With so many destinations in the WHL Group‘s ever-expanding network, we have an incredible wealth of local travel information at our fingertips. Through the Inside Word, our local partners – all travel experts – share their top tips on what to do, what to eat, where to party and where to shop in their necks of the woods. This month, we hear from Cindy Fan, a travel writer working with Teamworkz, the whl.travel and Green Path Transfers local connection in Phnom Penh, Cambodia.
Phnom Penh demands your attention from the moment you arrive. Vibrant, exciting and utterly unpredictable are just a few words to describe Cambodia’s capital. It’s a city of stark contrasts: slick SUVs share the road with old-world cyclos; visitors can relax in a posh cafe and think they are in Paris, or join the locals at a pop-up stall selling fried noodles; the memorial at the Killing Fields is heart wrenching, while the Temple of the Emerald Buddha will lift the spirit.
Just when you thought you’ve got the hang of the city, though, it’ll surprise you with glimpse of something fascinating and unexpected. One wrong turn on a walk and you may find yourself a guest of honour in a Khmer wedding!
Yet if the stimuli ever become too much (and it will happen), simply head to Sisowath Quay, the grand boulevard along the river. The Tonle Sap and Mekong rivers, which merge at Phnom Penh, are intrinsic to life and livelihood in Cambodia, so naturally activity in Phnom Penh gravitates to their banks. From your spot in a riverside cafe, bar or restaurant, unwind and watch as the city hustles on by.
A trip to Phnom Penh wouldn’t be complete without a boat ride on the Mekong River at sunset. Slipping away from the shore, one is blessed with the quiet that eludes the city’s relentlessly busy streets. Watch fishermen haul in a catch and maybe visit a village of silk weavers to learn about the fascinating process.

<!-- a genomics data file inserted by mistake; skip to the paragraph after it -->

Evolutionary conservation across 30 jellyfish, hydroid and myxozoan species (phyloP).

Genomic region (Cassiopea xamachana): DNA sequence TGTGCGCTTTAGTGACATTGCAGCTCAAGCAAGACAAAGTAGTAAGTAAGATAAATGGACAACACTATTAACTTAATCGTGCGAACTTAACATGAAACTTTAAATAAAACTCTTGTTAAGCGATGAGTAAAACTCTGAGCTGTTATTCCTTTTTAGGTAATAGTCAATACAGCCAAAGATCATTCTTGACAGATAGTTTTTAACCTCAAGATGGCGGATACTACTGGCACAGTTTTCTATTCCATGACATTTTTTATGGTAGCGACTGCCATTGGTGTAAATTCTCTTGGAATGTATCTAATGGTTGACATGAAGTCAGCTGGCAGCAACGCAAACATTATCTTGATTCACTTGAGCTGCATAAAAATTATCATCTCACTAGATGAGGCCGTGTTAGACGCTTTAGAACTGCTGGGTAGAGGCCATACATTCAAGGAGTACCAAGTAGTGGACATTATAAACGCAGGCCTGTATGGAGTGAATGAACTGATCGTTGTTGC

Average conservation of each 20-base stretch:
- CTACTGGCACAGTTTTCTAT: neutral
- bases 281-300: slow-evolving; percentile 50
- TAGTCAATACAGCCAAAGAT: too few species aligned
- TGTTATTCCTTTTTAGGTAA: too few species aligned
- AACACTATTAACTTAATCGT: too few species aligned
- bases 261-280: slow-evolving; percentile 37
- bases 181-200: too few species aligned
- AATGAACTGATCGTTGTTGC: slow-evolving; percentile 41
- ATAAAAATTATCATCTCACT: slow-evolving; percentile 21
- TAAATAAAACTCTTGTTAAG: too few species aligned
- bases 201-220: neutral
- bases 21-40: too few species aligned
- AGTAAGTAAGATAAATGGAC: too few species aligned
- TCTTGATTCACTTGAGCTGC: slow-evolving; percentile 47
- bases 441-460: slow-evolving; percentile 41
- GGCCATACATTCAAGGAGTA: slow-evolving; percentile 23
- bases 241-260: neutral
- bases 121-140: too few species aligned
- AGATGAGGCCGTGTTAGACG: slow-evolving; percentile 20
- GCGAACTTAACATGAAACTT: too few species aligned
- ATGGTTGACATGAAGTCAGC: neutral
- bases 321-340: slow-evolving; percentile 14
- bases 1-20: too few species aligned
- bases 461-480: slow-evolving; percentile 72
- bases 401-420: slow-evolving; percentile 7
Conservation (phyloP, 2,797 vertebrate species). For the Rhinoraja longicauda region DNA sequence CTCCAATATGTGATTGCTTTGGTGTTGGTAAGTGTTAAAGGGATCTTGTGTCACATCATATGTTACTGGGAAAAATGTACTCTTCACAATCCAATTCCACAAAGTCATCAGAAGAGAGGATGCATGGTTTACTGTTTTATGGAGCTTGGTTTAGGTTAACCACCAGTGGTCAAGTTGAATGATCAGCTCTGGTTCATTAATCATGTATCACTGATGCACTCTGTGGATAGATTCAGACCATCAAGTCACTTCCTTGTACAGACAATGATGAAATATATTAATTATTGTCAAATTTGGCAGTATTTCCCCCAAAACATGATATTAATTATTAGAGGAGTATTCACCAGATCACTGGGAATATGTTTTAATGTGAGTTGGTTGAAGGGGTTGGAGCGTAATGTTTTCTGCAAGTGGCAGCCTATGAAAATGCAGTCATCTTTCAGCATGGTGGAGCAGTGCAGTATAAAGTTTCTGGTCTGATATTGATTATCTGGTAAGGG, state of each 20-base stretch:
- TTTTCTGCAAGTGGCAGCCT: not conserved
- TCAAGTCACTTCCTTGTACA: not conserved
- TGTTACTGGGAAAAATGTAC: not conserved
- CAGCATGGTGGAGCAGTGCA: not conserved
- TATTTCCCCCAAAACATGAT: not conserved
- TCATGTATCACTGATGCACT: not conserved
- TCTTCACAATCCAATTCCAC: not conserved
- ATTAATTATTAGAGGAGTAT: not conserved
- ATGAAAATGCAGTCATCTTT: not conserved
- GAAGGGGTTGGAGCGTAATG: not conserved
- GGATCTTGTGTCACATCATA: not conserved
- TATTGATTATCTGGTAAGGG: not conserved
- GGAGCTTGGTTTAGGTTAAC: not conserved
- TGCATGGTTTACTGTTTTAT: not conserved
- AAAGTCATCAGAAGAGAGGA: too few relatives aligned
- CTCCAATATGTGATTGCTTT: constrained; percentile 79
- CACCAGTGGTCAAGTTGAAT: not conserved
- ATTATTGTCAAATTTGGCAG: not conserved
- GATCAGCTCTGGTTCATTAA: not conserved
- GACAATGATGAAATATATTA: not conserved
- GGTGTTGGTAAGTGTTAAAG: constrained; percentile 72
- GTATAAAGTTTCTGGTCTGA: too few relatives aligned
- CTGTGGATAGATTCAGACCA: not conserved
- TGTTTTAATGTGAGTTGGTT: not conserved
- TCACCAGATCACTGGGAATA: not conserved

A trip to the Killing Fields, now known as the Cheoung Ek Memorial, is an important, eye-opening lesson on the Cambodian Genocide and Phnom Penh’s past. From 1975 to 1979, 1.7 million people perished at the hands of the Khmer Rouge. A Buddhist stupa containing the bones and skulls uncovered from mass graves is a place to reflect on Cambodia’s sorrowful history.
A less sobering alternative is to dine, shop and get pampered for a good cause. Daughters of Cambodia is a nongovernmental organization that trains, employs and empowers victims of sex trafficking in Cambodia. Their Sugar ’n Spice cafe serves lunch (salads, sandwiches), as well as tasty baked goods. The centre is also a spa and a shop selling handmade products.
If you’re on the hunt for designer and brand-name clothes at bargain prices, the Russian Market is the place to shop in Phnom Penh. Since there are numerous garment factories in Cambodia, if an item doesn’t meet quality standards or a designer’s specifications, it somehow ends up here. The Russian Market also teems with other items ranging from tasteful to wondrously tacky. This is the best place to pick up good quality, inexpensive silk.